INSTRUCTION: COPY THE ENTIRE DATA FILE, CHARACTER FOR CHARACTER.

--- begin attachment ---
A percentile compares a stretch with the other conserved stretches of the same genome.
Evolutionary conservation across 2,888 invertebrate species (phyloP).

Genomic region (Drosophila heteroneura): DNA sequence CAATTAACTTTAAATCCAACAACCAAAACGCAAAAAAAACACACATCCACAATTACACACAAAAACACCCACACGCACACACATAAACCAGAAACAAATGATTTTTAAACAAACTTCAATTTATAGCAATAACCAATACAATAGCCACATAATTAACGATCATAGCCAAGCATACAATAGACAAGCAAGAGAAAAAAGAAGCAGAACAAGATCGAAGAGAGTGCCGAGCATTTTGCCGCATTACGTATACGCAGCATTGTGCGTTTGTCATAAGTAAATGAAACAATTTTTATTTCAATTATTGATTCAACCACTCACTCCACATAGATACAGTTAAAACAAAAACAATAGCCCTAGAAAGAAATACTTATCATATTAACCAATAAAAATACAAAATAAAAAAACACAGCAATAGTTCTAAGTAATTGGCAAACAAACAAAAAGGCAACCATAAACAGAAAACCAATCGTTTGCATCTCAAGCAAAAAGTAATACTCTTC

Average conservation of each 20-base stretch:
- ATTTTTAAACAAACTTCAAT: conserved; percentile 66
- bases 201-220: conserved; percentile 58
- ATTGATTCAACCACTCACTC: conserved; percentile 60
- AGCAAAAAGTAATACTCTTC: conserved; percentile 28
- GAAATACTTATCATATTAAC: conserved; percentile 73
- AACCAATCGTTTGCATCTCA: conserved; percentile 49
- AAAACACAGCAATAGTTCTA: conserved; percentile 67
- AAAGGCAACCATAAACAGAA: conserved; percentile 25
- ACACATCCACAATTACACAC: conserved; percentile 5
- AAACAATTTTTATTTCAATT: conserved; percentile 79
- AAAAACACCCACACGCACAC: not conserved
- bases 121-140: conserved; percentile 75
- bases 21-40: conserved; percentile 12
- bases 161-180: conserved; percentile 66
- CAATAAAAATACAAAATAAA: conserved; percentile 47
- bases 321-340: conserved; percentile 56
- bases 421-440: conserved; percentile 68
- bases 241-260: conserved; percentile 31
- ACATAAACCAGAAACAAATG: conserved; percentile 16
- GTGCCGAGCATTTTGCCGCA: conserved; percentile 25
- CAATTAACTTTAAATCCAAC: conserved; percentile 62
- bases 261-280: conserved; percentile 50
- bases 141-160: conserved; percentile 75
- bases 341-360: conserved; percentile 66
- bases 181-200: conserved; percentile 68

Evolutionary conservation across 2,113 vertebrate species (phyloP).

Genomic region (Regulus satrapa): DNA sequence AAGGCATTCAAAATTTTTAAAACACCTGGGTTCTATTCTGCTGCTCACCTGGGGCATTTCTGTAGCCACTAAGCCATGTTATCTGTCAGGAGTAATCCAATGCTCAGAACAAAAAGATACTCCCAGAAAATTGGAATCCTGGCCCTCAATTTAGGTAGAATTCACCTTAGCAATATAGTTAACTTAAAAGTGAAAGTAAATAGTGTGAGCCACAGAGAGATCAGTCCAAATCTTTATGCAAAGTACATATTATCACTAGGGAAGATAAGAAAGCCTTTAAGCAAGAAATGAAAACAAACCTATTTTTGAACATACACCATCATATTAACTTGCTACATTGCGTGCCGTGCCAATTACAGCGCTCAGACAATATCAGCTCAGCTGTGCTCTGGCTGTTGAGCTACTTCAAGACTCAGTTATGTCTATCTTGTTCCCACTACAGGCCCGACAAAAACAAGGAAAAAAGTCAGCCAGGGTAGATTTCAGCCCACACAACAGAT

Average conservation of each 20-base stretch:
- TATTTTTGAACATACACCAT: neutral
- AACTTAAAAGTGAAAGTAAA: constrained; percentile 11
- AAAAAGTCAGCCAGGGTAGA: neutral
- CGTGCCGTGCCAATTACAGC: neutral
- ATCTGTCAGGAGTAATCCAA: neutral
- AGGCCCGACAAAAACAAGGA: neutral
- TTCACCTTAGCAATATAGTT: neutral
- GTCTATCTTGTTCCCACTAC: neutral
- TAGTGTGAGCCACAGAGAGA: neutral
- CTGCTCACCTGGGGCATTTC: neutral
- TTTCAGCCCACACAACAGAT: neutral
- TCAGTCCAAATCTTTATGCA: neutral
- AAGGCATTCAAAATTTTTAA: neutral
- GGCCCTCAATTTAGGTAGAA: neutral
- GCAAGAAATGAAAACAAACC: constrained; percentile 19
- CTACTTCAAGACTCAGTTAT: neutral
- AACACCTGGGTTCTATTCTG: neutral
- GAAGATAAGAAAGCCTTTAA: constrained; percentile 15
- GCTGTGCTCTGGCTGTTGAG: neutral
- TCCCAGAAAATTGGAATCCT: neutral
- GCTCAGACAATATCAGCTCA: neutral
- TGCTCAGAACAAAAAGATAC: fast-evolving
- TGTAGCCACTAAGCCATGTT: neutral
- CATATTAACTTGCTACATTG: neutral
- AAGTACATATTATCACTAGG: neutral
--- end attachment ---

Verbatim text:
A percentile compares a stretch with the other conserved stretches of the same genome.
Evolutionary conservation across 2,888 invertebrate species (phyloP).

Genomic region (Drosophila heteroneura): DNA sequence CAATTAACTTTAAATCCAACAACCAAAACGCAAAAAAAACACACATCCACAATTACACACAAAAACACCCACACGCACACACATAAACCAGAAACAAATGATTTTTAAACAAACTTCAATTTATAGCAATAACCAATACAATAGCCACATAATTAACGATCATAGCCAAGCATACAATAGACAAGCAAGAGAAAAAAGAAGCAGAACAAGATCGAAGAGAGTGCCGAGCATTTTGCCGCATTACGTATACGCAGCATTGTGCGTTTGTCATAAGTAAATGAAACAATTTTTATTTCAATTATTGATTCAACCACTCACTCCACATAGATACAGTTAAAACAAAAACAATAGCCCTAGAAAGAAATACTTATCATATTAACCAATAAAAATACAAAATAAAAAAACACAGCAATAGTTCTAAGTAATTGGCAAACAAACAAAAAGGCAACCATAAACAGAAAACCAATCGTTTGCATCTCAAGCAAAAAGTAATACTCTTC

Average conservation of each 20-base stretch:
- ATTTTTAAACAAACTTCAAT: conserved; percentile 66
- bases 201-220: conserved; percentile 58
- ATTGATTCAACCACTCACTC: conserved; percentile 60
- AGCAAAAAGTAATACTCTTC: conserved; percentile 28
- GAAATACTTATCATATTAAC: conserved; percentile 73
- AACCAATCGTTTGCATCTCA: conserved; percentile 49
- AAAACACAGCAATAGTTCTA: conserved; percentile 67
- AAAGGCAACCATAAACAGAA: conserved; percentile 25
- ACACATCCACAATTACACAC: conserved; percentile 5
- AAACAATTTTTATTTCAATT: conserved; percentile 79
- AAAAACACCCACACGCACAC: not conserved
- bases 121-140: conserved; percentile 75
- bases 21-40: conserved; percentile 12
- bases 161-180: conserved; percentile 66
- CAATAAAAATACAAAATAAA: conserved; percentile 47
- bases 321-340: conserved; percentile 56
- bases 421-440: conserved; percentile 68
- bases 241-260: conserved; percentile 31
- ACATAAACCAGAAACAAATG: conserved; percentile 16
- GTGCCGAGCATTTTGCCGCA: conserved; percentile 25
- CAATTAACTTTAAATCCAAC: conserved; percentile 62
- bases 261-280: conserved; percentile 50
- bases 141-160: conserved; percentile 75
- bases 341-360: conserved; percentile 66
- bases 181-200: conserved; percentile 68

Evolutionary conservation across 2,113 vertebrate species (phyloP).

Genomic region (Regulus satrapa): DNA sequence AAGGCATTCAAAATTTTTAAAACACCTGGGTTCTATTCTGCTGCTCACCTGGGGCATTTCTGTAGCCACTAAGCCATGTTATCTGTCAGGAGTAATCCAATGCTCAGAACAAAAAGATACTCCCAGAAAATTGGAATCCTGGCCCTCAATTTAGGTAGAATTCACCTTAGCAATATAGTTAACTTAAAAGTGAAAGTAAATAGTGTGAGCCACAGAGAGATCAGTCCAAATCTTTATGCAAAGTACATATTATCACTAGGGAAGATAAGAAAGCCTTTAAGCAAGAAATGAAAACAAACCTATTTTTGAACATACACCATCATATTAACTTGCTACATTGCGTGCCGTGCCAATTACAGCGCTCAGACAATATCAGCTCAGCTGTGCTCTGGCTGTTGAGCTACTTCAAGACTCAGTTATGTCTATCTTGTTCCCACTACAGGCCCGACAAAAACAAGGAAAAAAGTCAGCCAGGGTAGATTTCAGCCCACACAACAGAT

Average conservation of each 20-base stretch:
- TATTTTTGAACATACACCAT: neutral
- AACTTAAAAGTGAAAGTAAA: constrained; percentile 11
- AAAAAGTCAGCCAGGGTAGA: neutral
- CGTGCCGTGCCAATTACAGC: neutral
- ATCTGTCAGGAGTAATCCAA: neutral
- AGGCCCGACAAAAACAAGGA: neutral
- TTCACCTTAGCAATATAGTT: neutral
- GTCTATCTTGTTCCCACTAC: neutral
- TAGTGTGAGCCACAGAGAGA: neutral
- CTGCTCACCTGGGGCATTTC: neutral
- TTTCAGCCCACACAACAGAT: neutral
- TCAGTCCAAATCTTTATGCA: neutral
- AAGGCATTCAAAATTTTTAA: neutral
- GGCCCTCAATTTAGGTAGAA: neutral
- GCAAGAAATGAAAACAAACC: constrained; percentile 19
- CTACTTCAAGACTCAGTTAT: neutral
- AACACCTGGGTTCTATTCTG: neutral
- GAAGATAAGAAAGCCTTTAA: constrained; percentile 15
- GCTGTGCTCTGGCTGTTGAG: neutral
- TCCCAGAAAATTGGAATCCT: neutral
- GCTCAGACAATATCAGCTCA: neutral
- TGCTCAGAACAAAAAGATAC: fast-evolving
- TGTAGCCACTAAGCCATGTT: neutral
- CATATTAACTTGCTACATTG: neutral
- AAGTACATATTATCACTAGG: neutral